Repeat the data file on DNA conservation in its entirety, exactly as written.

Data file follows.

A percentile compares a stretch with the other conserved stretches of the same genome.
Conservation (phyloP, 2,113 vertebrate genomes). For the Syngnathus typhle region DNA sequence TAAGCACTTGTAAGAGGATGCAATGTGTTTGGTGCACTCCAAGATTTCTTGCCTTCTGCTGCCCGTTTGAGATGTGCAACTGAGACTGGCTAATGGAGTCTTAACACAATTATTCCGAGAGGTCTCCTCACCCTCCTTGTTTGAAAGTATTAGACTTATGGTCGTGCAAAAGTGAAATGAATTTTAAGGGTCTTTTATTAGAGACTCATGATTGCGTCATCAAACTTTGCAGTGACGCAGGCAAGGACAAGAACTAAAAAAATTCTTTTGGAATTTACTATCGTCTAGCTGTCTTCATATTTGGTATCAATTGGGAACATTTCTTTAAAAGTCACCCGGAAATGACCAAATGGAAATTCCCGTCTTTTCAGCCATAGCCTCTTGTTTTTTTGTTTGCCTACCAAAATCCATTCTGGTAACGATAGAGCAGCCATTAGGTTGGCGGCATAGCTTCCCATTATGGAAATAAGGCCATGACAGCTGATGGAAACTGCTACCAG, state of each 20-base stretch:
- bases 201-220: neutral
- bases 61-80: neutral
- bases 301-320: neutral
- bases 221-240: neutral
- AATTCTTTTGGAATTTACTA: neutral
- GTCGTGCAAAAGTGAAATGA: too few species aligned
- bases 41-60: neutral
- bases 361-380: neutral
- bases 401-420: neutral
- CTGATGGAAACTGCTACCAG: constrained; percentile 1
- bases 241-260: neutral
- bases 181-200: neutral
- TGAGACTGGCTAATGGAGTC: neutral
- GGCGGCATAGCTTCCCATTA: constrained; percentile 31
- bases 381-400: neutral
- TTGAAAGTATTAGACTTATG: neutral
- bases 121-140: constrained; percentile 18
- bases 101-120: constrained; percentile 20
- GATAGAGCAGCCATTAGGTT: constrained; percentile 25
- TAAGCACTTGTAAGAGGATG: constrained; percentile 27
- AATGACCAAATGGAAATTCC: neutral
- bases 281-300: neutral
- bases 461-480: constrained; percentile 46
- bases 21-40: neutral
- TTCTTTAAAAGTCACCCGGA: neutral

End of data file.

A percentile compares a stretch with the other conserved stretches of the same genome.
Conservation (phyloP, 2,113 vertebrate genomes). For the Syngnathus typhle region DNA sequence TAAGCACTTGTAAGAGGATGCAATGTGTTTGGTGCACTCCAAGATTTCTTGCCTTCTGCTGCCCGTTTGAGATGTGCAACTGAGACTGGCTAATGGAGTCTTAACACAATTATTCCGAGAGGTCTCCTCACCCTCCTTGTTTGAAAGTATTAGACTTATGGTCGTGCAAAAGTGAAATGAATTTTAAGGGTCTTTTATTAGAGACTCATGATTGCGTCATCAAACTTTGCAGTGACGCAGGCAAGGACAAGAACTAAAAAAATTCTTTTGGAATTTACTATCGTCTAGCTGTCTTCATATTTGGTATCAATTGGGAACATTTCTTTAAAAGTCACCCGGAAATGACCAAATGGAAATTCCCGTCTTTTCAGCCATAGCCTCTTGTTTTTTTGTTTGCCTACCAAAATCCATTCTGGTAACGATAGAGCAGCCATTAGGTTGGCGGCATAGCTTCCCATTATGGAAATAAGGCCATGACAGCTGATGGAAACTGCTACCAG, state of each 20-base stretch:
- bases 201-220: neutral
- bases 61-80: neutral
- bases 301-320: neutral
- bases 221-240: neutral
- AATTCTTTTGGAATTTACTA: neutral
- GTCGTGCAAAAGTGAAATGA: too few species aligned
- bases 41-60: neutral
- bases 361-380: neutral
- bases 401-420: neutral
- CTGATGGAAACTGCTACCAG: constrained; percentile 1
- bases 241-260: neutral
- bases 181-200: neutral
- TGAGACTGGCTAATGGAGTC: neutral
- GGCGGCATAGCTTCCCATTA: constrained; percentile 31
- bases 381-400: neutral
- TTGAAAGTATTAGACTTATG: neutral
- bases 121-140: constrained; percentile 18
- bases 101-120: constrained; percentile 20
- GATAGAGCAGCCATTAGGTT: constrained; percentile 25
- TAAGCACTTGTAAGAGGATG: constrained; percentile 27
- AATGACCAAATGGAAATTCC: neutral
- bases 281-300: neutral
- bases 461-480: constrained; percentile 46
- bases 21-40: neutral
- TTCTTTAAAAGTCACCCGGA: neutral